Delivering Solutions

How these solutions are delivered becomes very important if the life insurance professional is to capitalize on this opportunity and serve these different market segments. The life insurance professional must communicate the benefits of life insurance in terms prospects understand. To make this communication as effective as possible for middle market customers, it should be tied to major life events such as marriage, divorce, home purchase, having children, or the death of a loved one. The conversation should reinforce the fact that their families and values are protected, and the solution will grow and change with them.

For mass affluent clients, major life events include divorce or separation, job change, and having grandchildren. The message should be that their legacy will be intact and they’ll do right by their loved ones, business associates, or charitable organizations. If done correctly, this communication can compel those who would otherwise not act to obtain the protection they need. The key to this delivery is for life insurance professionals to further their training on life insurance sales topics, and continually refine their communication abilities to effectively convey the right solution.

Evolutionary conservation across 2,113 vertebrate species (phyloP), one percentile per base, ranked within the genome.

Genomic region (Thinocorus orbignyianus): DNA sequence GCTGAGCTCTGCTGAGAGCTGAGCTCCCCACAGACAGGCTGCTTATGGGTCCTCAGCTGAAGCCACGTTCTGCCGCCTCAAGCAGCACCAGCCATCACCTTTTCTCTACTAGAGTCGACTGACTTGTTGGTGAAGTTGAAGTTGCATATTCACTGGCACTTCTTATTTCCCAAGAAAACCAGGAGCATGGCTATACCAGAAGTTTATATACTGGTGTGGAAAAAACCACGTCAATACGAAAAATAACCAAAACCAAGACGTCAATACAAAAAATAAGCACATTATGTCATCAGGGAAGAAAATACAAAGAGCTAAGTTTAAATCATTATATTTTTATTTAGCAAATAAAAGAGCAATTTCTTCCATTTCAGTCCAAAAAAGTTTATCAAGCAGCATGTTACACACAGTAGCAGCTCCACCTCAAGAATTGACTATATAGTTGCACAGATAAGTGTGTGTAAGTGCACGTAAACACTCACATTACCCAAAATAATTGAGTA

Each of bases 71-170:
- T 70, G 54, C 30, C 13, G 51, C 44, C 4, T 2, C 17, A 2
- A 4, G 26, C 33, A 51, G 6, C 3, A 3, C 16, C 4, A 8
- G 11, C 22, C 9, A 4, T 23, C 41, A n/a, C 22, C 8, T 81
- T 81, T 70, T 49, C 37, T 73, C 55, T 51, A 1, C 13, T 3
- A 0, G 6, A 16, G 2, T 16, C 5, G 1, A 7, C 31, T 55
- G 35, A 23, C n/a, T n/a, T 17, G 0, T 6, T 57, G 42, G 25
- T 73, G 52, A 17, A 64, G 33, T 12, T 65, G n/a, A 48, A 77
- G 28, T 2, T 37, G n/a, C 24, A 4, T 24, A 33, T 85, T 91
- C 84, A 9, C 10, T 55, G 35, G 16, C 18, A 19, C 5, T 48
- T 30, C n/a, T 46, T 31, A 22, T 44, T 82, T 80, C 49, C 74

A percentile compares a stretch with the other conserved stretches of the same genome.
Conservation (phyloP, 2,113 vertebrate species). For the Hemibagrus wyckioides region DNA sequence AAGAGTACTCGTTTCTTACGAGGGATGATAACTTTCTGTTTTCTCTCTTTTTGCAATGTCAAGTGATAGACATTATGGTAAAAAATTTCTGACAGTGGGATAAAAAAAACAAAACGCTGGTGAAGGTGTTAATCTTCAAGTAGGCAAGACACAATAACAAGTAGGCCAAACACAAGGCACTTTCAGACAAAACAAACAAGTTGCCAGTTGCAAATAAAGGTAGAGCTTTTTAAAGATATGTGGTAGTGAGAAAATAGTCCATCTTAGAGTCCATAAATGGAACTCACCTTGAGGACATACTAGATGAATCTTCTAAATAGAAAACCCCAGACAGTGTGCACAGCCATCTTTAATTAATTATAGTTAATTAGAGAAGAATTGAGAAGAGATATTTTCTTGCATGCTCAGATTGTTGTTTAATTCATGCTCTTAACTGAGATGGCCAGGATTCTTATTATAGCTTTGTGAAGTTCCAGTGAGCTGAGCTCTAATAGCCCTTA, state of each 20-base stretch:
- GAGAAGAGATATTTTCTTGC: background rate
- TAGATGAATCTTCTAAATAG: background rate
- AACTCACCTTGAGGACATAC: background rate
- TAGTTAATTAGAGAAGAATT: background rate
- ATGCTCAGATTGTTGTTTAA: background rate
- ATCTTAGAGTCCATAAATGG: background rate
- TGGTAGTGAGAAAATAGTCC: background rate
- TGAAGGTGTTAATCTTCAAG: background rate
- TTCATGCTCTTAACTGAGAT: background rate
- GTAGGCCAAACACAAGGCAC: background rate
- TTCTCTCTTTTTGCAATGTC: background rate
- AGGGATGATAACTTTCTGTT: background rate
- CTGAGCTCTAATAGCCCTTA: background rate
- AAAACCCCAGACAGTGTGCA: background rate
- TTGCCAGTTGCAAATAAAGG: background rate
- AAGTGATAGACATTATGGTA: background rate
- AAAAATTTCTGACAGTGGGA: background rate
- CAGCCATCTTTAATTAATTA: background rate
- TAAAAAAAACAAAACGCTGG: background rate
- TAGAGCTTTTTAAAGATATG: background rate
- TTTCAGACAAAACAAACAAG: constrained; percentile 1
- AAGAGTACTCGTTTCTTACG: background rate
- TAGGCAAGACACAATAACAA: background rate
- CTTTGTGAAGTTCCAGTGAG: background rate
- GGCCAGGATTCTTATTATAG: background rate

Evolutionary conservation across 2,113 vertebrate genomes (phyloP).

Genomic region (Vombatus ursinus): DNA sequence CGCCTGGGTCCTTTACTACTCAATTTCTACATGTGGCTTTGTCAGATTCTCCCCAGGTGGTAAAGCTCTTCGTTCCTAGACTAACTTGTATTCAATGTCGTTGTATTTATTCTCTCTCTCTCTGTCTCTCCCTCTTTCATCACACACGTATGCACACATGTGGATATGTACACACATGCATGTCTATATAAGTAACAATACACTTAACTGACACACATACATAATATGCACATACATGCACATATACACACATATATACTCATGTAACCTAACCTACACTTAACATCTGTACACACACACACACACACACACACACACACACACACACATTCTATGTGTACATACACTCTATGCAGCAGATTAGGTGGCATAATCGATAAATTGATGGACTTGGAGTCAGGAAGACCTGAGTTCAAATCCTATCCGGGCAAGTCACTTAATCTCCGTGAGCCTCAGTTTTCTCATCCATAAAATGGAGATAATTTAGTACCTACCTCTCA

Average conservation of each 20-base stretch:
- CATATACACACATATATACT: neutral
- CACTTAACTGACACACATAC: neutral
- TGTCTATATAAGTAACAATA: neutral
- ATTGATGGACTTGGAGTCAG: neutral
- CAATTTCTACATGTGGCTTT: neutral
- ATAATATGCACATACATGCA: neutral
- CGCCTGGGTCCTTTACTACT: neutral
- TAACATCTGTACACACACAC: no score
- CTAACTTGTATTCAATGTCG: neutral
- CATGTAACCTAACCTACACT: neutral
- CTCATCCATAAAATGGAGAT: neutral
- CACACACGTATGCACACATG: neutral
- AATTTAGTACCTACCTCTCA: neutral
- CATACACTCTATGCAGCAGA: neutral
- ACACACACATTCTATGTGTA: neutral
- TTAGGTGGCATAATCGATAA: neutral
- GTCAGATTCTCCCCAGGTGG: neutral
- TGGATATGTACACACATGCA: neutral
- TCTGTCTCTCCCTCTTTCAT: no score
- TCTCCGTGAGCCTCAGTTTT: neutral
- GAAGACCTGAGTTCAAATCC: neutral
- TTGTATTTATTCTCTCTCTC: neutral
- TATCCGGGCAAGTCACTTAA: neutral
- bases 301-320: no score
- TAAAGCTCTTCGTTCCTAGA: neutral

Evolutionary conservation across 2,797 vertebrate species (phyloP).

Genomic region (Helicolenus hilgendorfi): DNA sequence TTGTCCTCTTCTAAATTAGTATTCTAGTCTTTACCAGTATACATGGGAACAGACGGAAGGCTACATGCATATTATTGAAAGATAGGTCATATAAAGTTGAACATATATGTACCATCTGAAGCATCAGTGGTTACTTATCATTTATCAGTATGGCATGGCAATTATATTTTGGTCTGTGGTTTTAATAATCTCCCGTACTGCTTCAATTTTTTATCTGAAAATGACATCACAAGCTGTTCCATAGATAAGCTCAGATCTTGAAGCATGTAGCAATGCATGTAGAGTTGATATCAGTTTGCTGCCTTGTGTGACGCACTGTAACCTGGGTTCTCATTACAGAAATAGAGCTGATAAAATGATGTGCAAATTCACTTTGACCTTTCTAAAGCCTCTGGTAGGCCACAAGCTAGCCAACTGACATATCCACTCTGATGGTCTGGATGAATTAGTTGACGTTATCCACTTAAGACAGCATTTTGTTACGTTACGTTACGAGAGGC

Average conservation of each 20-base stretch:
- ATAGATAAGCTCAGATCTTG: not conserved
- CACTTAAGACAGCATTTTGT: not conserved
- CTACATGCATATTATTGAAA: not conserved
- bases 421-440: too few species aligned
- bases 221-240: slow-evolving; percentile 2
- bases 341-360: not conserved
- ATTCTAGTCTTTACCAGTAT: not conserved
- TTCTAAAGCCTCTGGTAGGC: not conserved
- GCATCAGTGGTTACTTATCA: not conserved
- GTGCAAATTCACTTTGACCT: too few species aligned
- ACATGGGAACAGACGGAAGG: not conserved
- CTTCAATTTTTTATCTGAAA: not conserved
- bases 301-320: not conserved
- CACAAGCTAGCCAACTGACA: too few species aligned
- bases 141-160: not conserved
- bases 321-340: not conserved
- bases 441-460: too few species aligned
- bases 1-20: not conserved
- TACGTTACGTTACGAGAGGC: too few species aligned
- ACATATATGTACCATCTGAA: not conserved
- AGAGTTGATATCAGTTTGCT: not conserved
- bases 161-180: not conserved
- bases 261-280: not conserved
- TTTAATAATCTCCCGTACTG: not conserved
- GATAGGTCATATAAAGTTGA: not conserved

Another key ingredient of client communication is to simplify the client’s decision-making process. In essence, the life insurance professional should demystify the purchase process by presenting the costs of purchase (a common objection) in terms clients understand and feel comfortable with.

The professional might say, for example, “What if I could show you a way you can protect your children’s future for $1.50 a day?”, or describe the results of inaction on their legacy by saying “Not implementing this strategy could result in your children receiving half of your property, instead of all you’ve worked hard to build.”

Finally, life insurance professionals need to help all customer segments understand the power of what they’ve purchased and the positive impact it can have on their lives. This means the clarity and simplicity of client account statements is paramount, and a focus on providing simpler summary pre-and post-sale materials that highlight the value of the purchase.

What This Means for the Life Insurance Professional